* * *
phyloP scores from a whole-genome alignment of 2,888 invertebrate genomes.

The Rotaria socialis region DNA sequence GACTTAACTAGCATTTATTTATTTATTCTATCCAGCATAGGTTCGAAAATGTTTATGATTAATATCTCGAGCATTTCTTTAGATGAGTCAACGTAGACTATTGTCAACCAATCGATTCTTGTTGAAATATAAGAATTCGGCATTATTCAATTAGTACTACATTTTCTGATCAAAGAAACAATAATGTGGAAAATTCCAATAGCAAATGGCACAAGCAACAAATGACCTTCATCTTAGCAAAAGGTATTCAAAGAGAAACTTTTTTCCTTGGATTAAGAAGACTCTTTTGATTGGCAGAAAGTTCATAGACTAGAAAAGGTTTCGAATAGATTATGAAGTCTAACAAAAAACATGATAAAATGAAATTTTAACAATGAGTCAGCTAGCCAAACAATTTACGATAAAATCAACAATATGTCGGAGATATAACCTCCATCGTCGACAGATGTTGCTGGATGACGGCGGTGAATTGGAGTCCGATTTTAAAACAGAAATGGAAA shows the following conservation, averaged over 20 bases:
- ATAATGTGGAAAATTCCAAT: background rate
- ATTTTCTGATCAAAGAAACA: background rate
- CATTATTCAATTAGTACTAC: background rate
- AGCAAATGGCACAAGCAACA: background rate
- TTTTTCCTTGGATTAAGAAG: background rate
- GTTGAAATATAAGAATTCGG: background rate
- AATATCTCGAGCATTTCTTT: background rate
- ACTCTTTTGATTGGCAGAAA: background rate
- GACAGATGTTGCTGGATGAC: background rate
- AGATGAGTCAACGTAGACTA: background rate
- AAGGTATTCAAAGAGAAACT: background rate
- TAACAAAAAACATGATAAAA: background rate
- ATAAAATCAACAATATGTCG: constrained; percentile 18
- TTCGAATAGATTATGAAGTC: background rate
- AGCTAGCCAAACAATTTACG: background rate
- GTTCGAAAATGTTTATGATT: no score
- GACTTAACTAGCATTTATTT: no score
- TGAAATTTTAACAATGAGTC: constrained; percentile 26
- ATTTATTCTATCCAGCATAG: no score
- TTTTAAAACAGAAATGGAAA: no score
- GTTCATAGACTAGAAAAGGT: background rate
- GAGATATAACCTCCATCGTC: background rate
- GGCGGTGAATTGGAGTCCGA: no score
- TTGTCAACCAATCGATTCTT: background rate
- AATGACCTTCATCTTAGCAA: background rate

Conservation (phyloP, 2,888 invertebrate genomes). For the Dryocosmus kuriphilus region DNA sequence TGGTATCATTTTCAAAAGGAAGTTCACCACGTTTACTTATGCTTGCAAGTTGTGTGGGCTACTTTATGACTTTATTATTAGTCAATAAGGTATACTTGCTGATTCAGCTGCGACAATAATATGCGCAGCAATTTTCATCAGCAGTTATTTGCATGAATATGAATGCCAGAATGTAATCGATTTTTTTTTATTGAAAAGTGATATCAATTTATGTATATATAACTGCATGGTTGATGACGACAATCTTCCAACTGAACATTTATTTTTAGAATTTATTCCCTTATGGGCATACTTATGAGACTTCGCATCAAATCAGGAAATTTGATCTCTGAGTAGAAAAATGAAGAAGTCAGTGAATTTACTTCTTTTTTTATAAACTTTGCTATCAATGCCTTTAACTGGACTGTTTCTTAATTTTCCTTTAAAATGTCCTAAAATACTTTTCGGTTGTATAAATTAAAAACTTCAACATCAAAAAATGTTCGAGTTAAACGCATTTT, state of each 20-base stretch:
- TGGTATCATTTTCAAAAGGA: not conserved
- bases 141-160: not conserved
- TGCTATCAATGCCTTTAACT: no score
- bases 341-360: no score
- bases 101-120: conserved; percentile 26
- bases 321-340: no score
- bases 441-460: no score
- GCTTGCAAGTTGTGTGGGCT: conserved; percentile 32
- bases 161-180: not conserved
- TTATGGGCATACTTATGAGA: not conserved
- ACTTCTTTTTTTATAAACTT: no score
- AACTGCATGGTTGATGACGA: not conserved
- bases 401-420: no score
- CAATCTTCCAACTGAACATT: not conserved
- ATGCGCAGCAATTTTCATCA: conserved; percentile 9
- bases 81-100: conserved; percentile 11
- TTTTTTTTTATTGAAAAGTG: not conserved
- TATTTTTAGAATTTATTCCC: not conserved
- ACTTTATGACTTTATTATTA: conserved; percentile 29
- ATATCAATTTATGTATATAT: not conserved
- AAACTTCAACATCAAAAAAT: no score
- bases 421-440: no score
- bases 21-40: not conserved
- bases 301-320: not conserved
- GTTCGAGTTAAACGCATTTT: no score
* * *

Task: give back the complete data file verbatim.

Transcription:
phyloP scores from a whole-genome alignment of 2,888 invertebrate genomes.

The Rotaria socialis region DNA sequence GACTTAACTAGCATTTATTTATTTATTCTATCCAGCATAGGTTCGAAAATGTTTATGATTAATATCTCGAGCATTTCTTTAGATGAGTCAACGTAGACTATTGTCAACCAATCGATTCTTGTTGAAATATAAGAATTCGGCATTATTCAATTAGTACTACATTTTCTGATCAAAGAAACAATAATGTGGAAAATTCCAATAGCAAATGGCACAAGCAACAAATGACCTTCATCTTAGCAAAAGGTATTCAAAGAGAAACTTTTTTCCTTGGATTAAGAAGACTCTTTTGATTGGCAGAAAGTTCATAGACTAGAAAAGGTTTCGAATAGATTATGAAGTCTAACAAAAAACATGATAAAATGAAATTTTAACAATGAGTCAGCTAGCCAAACAATTTACGATAAAATCAACAATATGTCGGAGATATAACCTCCATCGTCGACAGATGTTGCTGGATGACGGCGGTGAATTGGAGTCCGATTTTAAAACAGAAATGGAAA shows the following conservation, averaged over 20 bases:
- ATAATGTGGAAAATTCCAAT: background rate
- ATTTTCTGATCAAAGAAACA: background rate
- CATTATTCAATTAGTACTAC: background rate
- AGCAAATGGCACAAGCAACA: background rate
- TTTTTCCTTGGATTAAGAAG: background rate
- GTTGAAATATAAGAATTCGG: background rate
- AATATCTCGAGCATTTCTTT: background rate
- ACTCTTTTGATTGGCAGAAA: background rate
- GACAGATGTTGCTGGATGAC: background rate
- AGATGAGTCAACGTAGACTA: background rate
- AAGGTATTCAAAGAGAAACT: background rate
- TAACAAAAAACATGATAAAA: background rate
- ATAAAATCAACAATATGTCG: constrained; percentile 18
- TTCGAATAGATTATGAAGTC: background rate
- AGCTAGCCAAACAATTTACG: background rate
- GTTCGAAAATGTTTATGATT: no score
- GACTTAACTAGCATTTATTT: no score
- TGAAATTTTAACAATGAGTC: constrained; percentile 26
- ATTTATTCTATCCAGCATAG: no score
- TTTTAAAACAGAAATGGAAA: no score
- GTTCATAGACTAGAAAAGGT: background rate
- GAGATATAACCTCCATCGTC: background rate
- GGCGGTGAATTGGAGTCCGA: no score
- TTGTCAACCAATCGATTCTT: background rate
- AATGACCTTCATCTTAGCAA: background rate

Conservation (phyloP, 2,888 invertebrate genomes). For the Dryocosmus kuriphilus region DNA sequence TGGTATCATTTTCAAAAGGAAGTTCACCACGTTTACTTATGCTTGCAAGTTGTGTGGGCTACTTTATGACTTTATTATTAGTCAATAAGGTATACTTGCTGATTCAGCTGCGACAATAATATGCGCAGCAATTTTCATCAGCAGTTATTTGCATGAATATGAATGCCAGAATGTAATCGATTTTTTTTTATTGAAAAGTGATATCAATTTATGTATATATAACTGCATGGTTGATGACGACAATCTTCCAACTGAACATTTATTTTTAGAATTTATTCCCTTATGGGCATACTTATGAGACTTCGCATCAAATCAGGAAATTTGATCTCTGAGTAGAAAAATGAAGAAGTCAGTGAATTTACTTCTTTTTTTATAAACTTTGCTATCAATGCCTTTAACTGGACTGTTTCTTAATTTTCCTTTAAAATGTCCTAAAATACTTTTCGGTTGTATAAATTAAAAACTTCAACATCAAAAAATGTTCGAGTTAAACGCATTTT, state of each 20-base stretch:
- TGGTATCATTTTCAAAAGGA: not conserved
- bases 141-160: not conserved
- TGCTATCAATGCCTTTAACT: no score
- bases 341-360: no score
- bases 101-120: conserved; percentile 26
- bases 321-340: no score
- bases 441-460: no score
- GCTTGCAAGTTGTGTGGGCT: conserved; percentile 32
- bases 161-180: not conserved
- TTATGGGCATACTTATGAGA: not conserved
- ACTTCTTTTTTTATAAACTT: no score
- AACTGCATGGTTGATGACGA: not conserved
- bases 401-420: no score
- CAATCTTCCAACTGAACATT: not conserved
- ATGCGCAGCAATTTTCATCA: conserved; percentile 9
- bases 81-100: conserved; percentile 11
- TTTTTTTTTATTGAAAAGTG: not conserved
- TATTTTTAGAATTTATTCCC: not conserved
- ACTTTATGACTTTATTATTA: conserved; percentile 29
- ATATCAATTTATGTATATAT: not conserved
- AAACTTCAACATCAAAAAAT: no score
- bases 421-440: no score
- bases 21-40: not conserved
- bases 301-320: not conserved
- GTTCGAGTTAAACGCATTTT: no score